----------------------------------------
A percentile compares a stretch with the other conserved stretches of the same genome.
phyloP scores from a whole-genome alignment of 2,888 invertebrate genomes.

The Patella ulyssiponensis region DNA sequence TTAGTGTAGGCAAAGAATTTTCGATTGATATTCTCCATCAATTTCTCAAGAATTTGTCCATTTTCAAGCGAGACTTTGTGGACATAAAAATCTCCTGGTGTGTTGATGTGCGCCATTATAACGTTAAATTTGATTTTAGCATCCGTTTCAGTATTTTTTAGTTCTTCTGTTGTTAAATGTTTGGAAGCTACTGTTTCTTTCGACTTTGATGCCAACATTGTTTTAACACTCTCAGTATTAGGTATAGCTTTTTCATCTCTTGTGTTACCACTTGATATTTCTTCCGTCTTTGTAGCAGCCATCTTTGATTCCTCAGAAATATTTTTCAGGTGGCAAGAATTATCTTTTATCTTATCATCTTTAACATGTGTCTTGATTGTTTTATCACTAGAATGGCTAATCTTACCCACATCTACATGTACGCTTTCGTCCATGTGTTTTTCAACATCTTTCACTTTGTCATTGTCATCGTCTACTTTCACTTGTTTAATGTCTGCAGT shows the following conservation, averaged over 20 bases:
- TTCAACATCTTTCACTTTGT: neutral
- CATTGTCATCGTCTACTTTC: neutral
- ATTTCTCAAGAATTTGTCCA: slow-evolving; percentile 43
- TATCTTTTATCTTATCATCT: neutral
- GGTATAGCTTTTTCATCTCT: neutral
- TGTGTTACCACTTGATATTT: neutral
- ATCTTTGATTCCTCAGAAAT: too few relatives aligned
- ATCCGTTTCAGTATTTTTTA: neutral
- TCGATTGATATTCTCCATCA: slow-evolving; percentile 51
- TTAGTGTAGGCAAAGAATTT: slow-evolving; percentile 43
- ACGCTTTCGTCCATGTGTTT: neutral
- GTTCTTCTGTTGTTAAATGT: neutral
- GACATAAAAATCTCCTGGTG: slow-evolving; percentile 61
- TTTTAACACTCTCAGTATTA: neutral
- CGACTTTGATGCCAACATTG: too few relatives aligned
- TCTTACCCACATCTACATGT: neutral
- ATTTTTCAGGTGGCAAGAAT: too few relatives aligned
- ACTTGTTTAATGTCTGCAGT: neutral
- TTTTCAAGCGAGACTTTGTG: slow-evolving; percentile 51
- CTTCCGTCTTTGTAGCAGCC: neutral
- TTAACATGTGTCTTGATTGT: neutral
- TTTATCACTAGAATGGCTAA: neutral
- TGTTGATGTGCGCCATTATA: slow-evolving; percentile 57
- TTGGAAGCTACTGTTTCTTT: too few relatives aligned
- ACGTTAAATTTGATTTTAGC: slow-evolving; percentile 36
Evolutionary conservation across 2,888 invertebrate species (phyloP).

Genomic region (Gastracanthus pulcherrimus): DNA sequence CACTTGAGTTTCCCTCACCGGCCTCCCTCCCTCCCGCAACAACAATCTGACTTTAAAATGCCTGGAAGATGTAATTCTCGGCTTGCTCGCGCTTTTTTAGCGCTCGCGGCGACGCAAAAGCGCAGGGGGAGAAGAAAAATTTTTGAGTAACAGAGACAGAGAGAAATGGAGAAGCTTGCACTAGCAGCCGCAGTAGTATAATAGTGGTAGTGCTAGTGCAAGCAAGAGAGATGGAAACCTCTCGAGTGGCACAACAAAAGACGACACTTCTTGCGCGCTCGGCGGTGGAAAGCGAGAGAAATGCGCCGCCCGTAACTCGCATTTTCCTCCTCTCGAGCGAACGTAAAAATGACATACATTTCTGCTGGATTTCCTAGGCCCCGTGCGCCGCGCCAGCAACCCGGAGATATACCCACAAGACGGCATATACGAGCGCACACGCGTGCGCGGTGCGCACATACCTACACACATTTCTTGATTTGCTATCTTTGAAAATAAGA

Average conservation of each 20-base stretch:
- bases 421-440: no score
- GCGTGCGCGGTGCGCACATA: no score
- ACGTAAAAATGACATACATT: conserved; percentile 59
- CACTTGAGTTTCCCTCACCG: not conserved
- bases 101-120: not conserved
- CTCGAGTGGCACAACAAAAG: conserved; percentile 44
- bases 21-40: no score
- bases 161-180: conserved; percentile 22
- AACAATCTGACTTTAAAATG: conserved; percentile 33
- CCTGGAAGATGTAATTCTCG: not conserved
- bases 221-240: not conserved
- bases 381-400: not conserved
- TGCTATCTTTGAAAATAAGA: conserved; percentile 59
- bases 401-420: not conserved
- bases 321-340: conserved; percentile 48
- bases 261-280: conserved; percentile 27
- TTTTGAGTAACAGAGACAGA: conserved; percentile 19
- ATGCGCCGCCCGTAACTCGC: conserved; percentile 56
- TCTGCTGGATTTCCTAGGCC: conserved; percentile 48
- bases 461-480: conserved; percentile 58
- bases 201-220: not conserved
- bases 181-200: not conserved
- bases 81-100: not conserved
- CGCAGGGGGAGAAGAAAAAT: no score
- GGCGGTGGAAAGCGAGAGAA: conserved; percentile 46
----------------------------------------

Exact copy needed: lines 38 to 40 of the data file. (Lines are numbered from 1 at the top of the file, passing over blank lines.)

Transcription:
- bases 21-40: no score
- bases 161-180: conserved; percentile 22
- AACAATCTGACTTTAAAATG: conserved; percentile 33